Three considerations arise in the ruling more generally: firstly, the Court gave a robust direction [at para. 103] of how a Chair ought to present its reasoning and conclusion when refusing a Rule 11 appeal:

“Rather than expressing a global conclusion overall, as the Chair appeared to do at [18] of his decision, it would have been better if he had stated each ground of appeal and then briefly, in a few sentences, set out his reasoning and conclusions in relation to each.”

However [at para. 104]:

“when it is considering an appeal on the ground of what are said to be inadequate reasons, an appellate court can have regard to material outside the formal record of the reasons.”

Secondly, the Court accepted the Chief Constable’s submission that Misconduct Panels and PATs, with their expertise, are often better placed than the Court to determine necessary sanctions to maintain confidence in policing. However, the Court made a clear distinction between situations where the Court is asked to overturn a particular sanction for misconduct and where it is asked to intervene because of an error in law. With regards to the former, ‘deference’ to the Panel and PAT ought to be observed, as expressed by Burnett J in R (Chief Constable of Dorset) v Police Appeals Tribunal [2011] EWHC 3366 (Admin); but in cases of the latter, “the Court is the ultimate arbiter of what is lawful” [at para. 86], following authority in cases of medical appeals (c.f. General Medical Court v Jagivan [2017] EWHC 1247 (Admin), [40(v) and (vi)].

Thirdly, and perhaps the most far-reaching implication of the judgment, is Knowles J’s comments regarding the admissibility of expert evidence on the issue of use of force. At para. 110, he said:

Further and in any event, I do not consider that the expert’s report was admissible or that it would have assisted the Claimant.  Ms Checa-Dover was correct in substance when she argued at [7] of her written opposition to the Claimant’s application:

“… the Officer’s case is that he cannot remember kicking out as he is seen to do on CCTV.  A report citing all the reasons why one might have done so is not only irrelevant, and thus in admissible as a matter of common law; but also inviting dangerous and impermissible speculation.”

With use of force experts regularly relied on in misconduct, civil and inquest proceedings, this clarification has the potential to reiterate the limitations of their use. Knowles J clearly indicates they should not be used to comment on matters which the judge or jury are capable of resolving themselves. In particular, [at para. 117] he said:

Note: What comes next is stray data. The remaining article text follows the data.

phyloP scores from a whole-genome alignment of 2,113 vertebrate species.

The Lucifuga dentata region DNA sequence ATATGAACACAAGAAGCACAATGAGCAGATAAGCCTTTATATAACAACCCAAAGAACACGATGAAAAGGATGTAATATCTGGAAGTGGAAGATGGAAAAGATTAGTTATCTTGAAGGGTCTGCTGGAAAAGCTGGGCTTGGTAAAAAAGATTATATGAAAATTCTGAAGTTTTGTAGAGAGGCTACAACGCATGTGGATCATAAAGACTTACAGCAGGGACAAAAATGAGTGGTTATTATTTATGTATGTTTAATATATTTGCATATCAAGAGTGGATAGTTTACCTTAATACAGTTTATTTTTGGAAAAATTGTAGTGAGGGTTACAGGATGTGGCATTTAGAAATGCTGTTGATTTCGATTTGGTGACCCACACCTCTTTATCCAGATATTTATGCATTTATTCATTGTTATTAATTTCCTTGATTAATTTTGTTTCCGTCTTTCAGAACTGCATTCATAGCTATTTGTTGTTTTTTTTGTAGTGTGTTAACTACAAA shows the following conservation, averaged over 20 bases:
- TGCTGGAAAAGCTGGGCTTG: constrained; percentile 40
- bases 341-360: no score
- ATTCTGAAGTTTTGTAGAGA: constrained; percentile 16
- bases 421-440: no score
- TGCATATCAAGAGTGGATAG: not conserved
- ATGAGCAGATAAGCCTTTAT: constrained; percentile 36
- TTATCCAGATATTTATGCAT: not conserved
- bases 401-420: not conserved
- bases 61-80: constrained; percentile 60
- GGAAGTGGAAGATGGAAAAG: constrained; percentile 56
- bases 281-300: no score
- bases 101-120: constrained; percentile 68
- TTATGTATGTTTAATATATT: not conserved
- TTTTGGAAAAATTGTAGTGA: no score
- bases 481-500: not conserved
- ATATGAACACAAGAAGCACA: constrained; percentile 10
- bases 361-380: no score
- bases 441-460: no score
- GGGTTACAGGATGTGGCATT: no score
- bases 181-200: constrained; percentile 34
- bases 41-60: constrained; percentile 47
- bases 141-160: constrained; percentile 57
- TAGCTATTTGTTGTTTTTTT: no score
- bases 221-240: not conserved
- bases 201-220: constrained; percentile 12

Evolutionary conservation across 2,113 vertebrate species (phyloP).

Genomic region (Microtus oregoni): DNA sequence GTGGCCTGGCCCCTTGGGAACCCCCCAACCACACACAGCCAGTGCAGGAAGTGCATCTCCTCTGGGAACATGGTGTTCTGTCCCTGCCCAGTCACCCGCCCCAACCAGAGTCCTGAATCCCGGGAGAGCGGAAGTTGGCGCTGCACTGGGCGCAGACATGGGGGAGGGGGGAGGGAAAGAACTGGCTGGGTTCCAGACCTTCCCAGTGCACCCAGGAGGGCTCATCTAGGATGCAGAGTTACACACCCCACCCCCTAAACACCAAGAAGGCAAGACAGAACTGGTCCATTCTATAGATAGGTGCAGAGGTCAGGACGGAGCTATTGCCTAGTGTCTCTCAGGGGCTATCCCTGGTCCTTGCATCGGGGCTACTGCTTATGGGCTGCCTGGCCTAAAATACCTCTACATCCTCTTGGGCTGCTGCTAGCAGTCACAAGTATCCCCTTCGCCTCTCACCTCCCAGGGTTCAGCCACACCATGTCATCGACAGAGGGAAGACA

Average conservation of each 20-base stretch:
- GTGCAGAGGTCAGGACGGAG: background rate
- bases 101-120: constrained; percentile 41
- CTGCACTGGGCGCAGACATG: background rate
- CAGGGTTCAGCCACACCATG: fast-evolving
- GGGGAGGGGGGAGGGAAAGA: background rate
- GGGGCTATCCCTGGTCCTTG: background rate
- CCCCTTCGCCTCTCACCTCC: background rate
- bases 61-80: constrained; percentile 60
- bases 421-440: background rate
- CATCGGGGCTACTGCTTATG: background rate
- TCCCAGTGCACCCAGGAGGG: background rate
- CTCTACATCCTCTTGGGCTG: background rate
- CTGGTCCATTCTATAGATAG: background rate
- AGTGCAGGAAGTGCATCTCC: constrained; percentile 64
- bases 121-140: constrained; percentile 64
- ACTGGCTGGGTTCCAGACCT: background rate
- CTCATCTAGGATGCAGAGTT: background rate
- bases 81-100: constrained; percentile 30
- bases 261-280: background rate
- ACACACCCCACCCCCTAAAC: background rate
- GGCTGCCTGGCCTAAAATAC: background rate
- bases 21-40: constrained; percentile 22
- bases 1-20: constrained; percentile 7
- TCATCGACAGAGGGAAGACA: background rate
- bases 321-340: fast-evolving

“The general rule is that expert evidence is admissible to furnish the court with information which is likely to be outside the experience and knowledge of the fact-finder. If, on the proven facts, the fact-finder can form their own conclusions without help, then the opinion of an expert is unnecessary: Turner (T) [1975] QB 834, 841.”

This clear warning to tribunals not to displace their own conclusions with those of experts ought to be welcomed, both as a means of reducing time and costs, but also to discourage officers seeking to replace, whether partially or fully, their own evidence with that of a third-party. However, this could prove difficult to put into practice. One potential difficulty is whether the tribunal will always be able to know, before an expert is instructed, whether they will not need, and not rightly be able to draw conclusions from, expert help. If it is the case that expert evidence is later considered superfluous, and indeed unnecessary, a costly expert report may be redundant but also unavoidable.


Overall, the judgment is both a reminder of when the Administrative Court’s supervisory function should and should not defer to specialist tribunals; and a stern indication that expert opinions ought not to replace the judgment and conclusions of that tribunal, which may have further implications in misconduct cases, and cases involving use of force experts generally.

Andrew Pickin

Pupil Barrister at KBW Chambers

The full judgment can be found at: https://www.bailii.org/ew/cases/EWHC/Admin/2021/550.html